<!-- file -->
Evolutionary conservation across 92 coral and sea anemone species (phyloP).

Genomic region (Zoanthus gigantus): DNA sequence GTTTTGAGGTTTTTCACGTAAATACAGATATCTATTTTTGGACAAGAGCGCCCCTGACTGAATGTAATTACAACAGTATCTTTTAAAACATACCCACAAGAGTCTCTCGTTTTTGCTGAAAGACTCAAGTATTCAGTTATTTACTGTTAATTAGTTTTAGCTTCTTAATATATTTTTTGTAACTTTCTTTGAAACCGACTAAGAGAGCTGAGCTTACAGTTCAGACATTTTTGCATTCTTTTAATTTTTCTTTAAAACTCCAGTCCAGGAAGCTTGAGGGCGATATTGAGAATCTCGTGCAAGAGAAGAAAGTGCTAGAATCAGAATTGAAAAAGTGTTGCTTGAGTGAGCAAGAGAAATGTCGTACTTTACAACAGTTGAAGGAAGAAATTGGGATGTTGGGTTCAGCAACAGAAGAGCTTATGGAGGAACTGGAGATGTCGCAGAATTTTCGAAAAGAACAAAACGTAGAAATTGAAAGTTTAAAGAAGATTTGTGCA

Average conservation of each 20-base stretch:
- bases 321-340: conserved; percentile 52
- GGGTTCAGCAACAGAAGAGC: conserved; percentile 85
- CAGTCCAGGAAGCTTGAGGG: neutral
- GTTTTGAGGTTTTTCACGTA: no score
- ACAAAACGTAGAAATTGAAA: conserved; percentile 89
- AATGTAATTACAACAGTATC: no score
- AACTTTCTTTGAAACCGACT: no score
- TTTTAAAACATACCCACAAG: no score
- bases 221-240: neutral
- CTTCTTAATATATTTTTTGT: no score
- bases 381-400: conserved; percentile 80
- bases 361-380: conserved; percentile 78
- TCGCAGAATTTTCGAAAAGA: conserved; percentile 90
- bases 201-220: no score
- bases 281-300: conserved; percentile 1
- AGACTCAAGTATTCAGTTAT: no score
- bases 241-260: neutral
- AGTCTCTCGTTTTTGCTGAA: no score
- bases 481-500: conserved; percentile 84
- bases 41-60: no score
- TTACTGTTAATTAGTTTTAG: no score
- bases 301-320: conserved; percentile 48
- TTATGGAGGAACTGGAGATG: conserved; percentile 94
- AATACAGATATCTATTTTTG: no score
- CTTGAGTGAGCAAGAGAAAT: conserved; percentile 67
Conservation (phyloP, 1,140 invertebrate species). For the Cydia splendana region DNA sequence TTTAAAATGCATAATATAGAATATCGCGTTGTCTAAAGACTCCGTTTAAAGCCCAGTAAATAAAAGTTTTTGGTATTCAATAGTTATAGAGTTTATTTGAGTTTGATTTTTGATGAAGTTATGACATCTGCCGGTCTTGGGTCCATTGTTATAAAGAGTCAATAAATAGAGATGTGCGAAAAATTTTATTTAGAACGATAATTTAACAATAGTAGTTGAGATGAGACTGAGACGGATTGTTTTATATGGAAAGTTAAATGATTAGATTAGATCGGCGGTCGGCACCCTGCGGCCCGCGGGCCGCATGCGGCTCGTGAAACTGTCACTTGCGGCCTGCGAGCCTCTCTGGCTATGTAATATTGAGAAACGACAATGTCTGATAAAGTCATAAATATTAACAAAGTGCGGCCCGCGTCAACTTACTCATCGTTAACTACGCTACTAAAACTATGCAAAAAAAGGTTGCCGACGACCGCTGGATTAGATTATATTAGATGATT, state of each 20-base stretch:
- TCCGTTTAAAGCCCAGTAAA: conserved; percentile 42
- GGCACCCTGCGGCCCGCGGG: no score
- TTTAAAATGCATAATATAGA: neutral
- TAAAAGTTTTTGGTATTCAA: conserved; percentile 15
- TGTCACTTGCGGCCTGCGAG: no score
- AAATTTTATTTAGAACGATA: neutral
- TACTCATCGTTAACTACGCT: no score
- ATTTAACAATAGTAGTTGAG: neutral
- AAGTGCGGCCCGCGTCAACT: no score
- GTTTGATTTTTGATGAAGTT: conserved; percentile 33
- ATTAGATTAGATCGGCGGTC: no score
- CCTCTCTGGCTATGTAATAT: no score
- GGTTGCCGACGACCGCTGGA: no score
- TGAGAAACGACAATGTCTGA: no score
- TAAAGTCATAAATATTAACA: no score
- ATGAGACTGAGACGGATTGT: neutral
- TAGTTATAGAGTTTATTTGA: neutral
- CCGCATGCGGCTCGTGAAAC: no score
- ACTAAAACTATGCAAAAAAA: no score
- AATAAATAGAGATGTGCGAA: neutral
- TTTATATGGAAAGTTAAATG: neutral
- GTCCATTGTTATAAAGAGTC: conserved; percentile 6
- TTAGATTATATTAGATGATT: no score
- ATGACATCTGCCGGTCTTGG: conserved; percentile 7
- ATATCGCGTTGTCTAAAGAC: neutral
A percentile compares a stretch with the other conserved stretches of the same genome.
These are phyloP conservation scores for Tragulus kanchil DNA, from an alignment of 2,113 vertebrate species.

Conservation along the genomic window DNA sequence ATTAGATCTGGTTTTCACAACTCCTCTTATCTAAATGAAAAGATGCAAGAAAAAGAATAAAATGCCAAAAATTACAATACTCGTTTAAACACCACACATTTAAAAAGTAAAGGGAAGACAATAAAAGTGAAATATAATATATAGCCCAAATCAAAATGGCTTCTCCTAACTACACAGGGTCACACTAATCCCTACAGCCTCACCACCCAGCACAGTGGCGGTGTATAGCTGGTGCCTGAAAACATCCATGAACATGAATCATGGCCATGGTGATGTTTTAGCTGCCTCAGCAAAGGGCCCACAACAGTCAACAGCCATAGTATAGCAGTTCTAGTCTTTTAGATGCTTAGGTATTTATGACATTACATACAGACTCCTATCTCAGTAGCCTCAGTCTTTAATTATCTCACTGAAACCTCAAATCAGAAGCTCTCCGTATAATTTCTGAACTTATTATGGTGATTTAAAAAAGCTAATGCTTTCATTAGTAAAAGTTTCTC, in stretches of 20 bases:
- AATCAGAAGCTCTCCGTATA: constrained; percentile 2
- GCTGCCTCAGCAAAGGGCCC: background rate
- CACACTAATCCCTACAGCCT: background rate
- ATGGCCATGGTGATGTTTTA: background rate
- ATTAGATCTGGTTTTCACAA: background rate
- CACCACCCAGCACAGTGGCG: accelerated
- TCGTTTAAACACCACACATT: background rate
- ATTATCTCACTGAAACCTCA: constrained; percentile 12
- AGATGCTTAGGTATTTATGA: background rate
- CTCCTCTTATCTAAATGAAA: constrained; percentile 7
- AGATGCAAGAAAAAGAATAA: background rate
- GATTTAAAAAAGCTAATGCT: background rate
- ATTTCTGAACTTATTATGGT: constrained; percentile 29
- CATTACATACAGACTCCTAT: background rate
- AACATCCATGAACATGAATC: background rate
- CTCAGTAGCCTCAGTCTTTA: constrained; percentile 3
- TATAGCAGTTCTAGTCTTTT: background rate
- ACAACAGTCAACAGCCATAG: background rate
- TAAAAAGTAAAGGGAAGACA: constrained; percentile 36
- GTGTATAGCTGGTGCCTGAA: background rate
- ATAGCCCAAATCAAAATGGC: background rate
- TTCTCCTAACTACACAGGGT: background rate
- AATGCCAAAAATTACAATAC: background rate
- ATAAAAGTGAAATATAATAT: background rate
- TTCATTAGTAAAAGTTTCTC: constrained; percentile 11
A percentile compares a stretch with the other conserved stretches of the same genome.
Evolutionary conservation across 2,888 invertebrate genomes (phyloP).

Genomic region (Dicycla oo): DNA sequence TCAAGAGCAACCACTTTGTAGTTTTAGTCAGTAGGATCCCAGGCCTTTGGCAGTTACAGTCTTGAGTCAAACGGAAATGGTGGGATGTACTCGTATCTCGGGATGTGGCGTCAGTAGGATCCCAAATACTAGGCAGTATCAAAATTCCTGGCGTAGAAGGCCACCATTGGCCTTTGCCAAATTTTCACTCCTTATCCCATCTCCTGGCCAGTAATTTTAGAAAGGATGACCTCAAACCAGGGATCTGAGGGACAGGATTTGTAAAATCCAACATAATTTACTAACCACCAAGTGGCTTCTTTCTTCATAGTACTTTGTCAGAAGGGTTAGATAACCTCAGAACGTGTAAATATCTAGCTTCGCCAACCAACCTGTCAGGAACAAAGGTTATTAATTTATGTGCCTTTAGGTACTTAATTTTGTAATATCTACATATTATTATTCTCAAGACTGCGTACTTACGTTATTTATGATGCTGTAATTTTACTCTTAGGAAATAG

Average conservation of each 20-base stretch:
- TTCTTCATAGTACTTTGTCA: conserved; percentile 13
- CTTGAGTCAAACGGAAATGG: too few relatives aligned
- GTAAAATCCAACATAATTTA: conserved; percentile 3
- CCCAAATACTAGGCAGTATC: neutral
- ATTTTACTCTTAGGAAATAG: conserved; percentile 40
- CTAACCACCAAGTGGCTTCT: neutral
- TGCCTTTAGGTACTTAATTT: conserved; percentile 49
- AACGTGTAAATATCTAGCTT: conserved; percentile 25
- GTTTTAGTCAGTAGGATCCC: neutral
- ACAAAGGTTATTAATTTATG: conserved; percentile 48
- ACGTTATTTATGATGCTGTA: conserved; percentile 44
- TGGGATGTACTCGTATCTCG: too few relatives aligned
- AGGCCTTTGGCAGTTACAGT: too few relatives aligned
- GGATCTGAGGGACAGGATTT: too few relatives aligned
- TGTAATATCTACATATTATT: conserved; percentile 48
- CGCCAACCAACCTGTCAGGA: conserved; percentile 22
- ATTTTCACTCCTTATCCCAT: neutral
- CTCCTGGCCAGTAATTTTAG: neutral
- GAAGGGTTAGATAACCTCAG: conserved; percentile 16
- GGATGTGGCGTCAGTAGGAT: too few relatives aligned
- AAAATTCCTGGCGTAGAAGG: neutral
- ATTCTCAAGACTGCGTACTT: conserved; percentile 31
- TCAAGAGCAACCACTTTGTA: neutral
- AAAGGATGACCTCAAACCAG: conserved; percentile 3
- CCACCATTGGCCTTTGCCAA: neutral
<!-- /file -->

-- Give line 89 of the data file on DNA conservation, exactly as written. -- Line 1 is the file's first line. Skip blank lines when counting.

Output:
- GTAAAATCCAACATAATTTA: conserved; percentile 3